John W. Hinckley Jr. may soon leave St. Elizabeth’s Hospital where he spent over 35 years after making an attempt to assassinate former President Ronald Reagan. According to “The Washington Post,” U.S. District Judge Paul L. Friedman wrote a 103-page opinion concerning Hinckley Jr.’s release on July 27, 2016.
The judge indicated that the release has several stipulations and should Hinckley Jr. follow these he could begin to be phased out of the control of the court. The would-be assassin, who is now 61 years old, has been deemed no longer a threat to himself or others.
He could be freed, as early as Aug. 5, to live full-time with his 90-year old mother in Williamsburg, Virginia. Hinckley has been allowed supervised visits with family members since the 1990s. The number of days for these visits grew over time to be as long as 17 days a month. His mother lives in a gated golf course community.
According to courts documents, Hinckley has visited his family over 80 times and they were deemed to be successful. The judge believes this is an indication that full-time release from St. Elizabeth’s Hospital. If the would-be assassin relapses or violates the rules of his release, the judge ordered Hinckley could face being returned to the psychiatric facility.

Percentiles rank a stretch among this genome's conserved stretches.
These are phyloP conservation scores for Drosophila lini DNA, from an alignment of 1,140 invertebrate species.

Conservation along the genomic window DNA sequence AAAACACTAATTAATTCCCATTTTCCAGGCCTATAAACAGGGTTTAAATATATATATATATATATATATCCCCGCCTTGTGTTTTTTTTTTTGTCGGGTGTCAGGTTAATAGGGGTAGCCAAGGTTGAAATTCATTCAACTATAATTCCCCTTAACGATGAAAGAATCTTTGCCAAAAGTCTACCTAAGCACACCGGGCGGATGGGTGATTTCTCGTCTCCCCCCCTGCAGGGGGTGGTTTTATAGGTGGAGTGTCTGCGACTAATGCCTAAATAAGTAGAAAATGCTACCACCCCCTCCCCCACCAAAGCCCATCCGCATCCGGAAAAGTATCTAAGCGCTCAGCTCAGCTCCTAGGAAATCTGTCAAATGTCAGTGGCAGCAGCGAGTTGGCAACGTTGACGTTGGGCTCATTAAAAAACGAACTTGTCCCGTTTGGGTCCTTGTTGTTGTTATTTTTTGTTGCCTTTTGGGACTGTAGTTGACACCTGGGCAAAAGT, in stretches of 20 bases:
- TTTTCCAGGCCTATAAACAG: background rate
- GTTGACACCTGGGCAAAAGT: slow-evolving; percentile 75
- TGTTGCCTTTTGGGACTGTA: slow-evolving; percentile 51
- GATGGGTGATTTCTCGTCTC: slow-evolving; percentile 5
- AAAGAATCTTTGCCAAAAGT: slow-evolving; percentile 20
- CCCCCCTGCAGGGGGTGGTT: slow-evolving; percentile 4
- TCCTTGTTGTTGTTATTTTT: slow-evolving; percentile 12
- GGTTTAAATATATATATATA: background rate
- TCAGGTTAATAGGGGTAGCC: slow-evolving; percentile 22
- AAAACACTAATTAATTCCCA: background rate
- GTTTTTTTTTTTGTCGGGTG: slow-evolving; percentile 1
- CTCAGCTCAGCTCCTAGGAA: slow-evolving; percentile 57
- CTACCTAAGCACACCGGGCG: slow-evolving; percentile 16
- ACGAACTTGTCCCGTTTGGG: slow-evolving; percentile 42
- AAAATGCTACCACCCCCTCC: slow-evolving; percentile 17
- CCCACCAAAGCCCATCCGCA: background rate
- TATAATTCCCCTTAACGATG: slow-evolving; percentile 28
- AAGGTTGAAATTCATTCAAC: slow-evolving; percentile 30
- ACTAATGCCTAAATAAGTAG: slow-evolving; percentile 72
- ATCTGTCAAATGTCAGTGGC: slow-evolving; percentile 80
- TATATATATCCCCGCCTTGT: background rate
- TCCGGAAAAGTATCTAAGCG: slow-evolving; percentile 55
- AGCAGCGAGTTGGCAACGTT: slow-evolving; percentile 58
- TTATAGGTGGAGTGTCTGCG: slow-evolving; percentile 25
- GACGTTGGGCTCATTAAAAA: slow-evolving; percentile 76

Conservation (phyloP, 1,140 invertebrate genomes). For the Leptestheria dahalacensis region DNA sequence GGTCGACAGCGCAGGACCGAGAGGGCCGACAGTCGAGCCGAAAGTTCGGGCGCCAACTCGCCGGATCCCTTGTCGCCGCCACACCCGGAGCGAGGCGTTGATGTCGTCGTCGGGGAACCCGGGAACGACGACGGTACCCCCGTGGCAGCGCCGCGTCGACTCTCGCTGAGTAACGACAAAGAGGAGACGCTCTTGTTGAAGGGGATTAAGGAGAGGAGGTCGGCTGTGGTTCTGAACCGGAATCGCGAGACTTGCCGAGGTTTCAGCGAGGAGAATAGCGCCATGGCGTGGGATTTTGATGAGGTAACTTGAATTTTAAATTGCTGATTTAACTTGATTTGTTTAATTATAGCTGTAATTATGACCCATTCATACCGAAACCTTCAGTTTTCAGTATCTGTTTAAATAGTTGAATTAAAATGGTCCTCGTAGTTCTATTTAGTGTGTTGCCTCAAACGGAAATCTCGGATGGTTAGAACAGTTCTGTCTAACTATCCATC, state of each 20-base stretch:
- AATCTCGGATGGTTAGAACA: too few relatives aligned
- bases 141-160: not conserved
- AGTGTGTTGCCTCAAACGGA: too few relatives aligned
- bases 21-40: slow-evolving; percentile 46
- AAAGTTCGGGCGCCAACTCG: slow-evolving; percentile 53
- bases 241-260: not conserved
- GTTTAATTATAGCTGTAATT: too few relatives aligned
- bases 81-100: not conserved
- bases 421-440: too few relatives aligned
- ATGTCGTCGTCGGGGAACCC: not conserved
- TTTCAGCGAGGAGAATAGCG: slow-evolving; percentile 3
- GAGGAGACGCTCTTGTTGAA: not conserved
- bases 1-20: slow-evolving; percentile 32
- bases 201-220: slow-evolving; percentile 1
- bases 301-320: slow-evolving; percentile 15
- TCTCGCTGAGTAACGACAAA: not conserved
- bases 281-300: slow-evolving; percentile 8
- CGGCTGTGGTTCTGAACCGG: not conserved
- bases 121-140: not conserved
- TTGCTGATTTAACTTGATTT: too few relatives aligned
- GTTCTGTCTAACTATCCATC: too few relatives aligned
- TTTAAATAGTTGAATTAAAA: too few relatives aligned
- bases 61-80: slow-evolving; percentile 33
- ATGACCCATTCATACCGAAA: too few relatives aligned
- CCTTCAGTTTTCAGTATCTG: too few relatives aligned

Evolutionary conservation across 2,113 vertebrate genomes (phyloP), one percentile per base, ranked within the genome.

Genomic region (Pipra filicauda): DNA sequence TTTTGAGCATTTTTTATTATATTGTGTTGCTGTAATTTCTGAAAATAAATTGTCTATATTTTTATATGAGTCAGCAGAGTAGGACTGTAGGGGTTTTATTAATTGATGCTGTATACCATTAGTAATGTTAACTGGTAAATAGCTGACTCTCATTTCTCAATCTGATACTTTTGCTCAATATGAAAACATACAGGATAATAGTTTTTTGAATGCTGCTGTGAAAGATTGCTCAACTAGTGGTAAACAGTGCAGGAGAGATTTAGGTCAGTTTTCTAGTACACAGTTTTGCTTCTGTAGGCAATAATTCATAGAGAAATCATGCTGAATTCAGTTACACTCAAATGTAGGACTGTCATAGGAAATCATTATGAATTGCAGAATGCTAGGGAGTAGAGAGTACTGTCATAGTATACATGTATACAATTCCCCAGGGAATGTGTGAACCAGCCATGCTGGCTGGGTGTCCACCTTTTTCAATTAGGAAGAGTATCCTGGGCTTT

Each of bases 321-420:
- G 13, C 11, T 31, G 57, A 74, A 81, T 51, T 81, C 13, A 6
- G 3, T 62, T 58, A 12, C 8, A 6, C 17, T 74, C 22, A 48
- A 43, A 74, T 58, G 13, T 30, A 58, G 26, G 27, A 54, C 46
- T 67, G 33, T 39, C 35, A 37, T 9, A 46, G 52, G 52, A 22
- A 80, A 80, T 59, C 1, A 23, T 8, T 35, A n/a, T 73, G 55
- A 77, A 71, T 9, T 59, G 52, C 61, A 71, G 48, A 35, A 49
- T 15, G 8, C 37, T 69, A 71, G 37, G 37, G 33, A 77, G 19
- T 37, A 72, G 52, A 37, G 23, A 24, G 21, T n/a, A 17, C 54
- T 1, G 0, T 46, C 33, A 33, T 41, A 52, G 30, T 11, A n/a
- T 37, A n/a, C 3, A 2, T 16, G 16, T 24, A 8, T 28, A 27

Judge Friedman ordered that Hinckley may only travel within a 50-mile radius of his mother’s home in Virginia. He must provide information about his mobile phone and the information about any vehicles he may drive to his treatment team. Even though he will be allowed to have computer access, hs is barred from making changes to the computer’s browsing history. He may not upload any data from the internet or access social media unless he has the unanimous approval of his supervisory team.
Even with all of these restrictions in place, the judge’s order did not include the requirement of wearing an ankle-monitoring bracelet.
The assassination attempt of Reagan left him wounded. Hinckley also shot James Brady, a U.S. Secret Service agent, and a police officer on March 30, 1981. He used a .22-caliber pistol during the attack. No one died as a result of their gunfire. However, Brady was shot in the head and was paralyzed.
As a result of the assassination attempt, The Brady Handgun Violence Prevention Act, also known as the Brady Bill, was enacted on Nov. 30, 1993. This Act mandated federal background checks for the purchasers of firearms in the United States and entered into force on Feb. 28, 1994.
Written by Cathy Milne
The Washington Post: Would-be Reagan assassin John Hinckley Jr. to be freed after 35 years
Authenticated U.S. Government Information Document: One Hundred Third Congress
of the United States of America; TITLE I – BRADY HANDGUN CONTROL
Mental Floss: 11 Notable Patients at the Government Hospital for the Insane
Image Courtesy of benski’s Flickr Page – Creative Commons License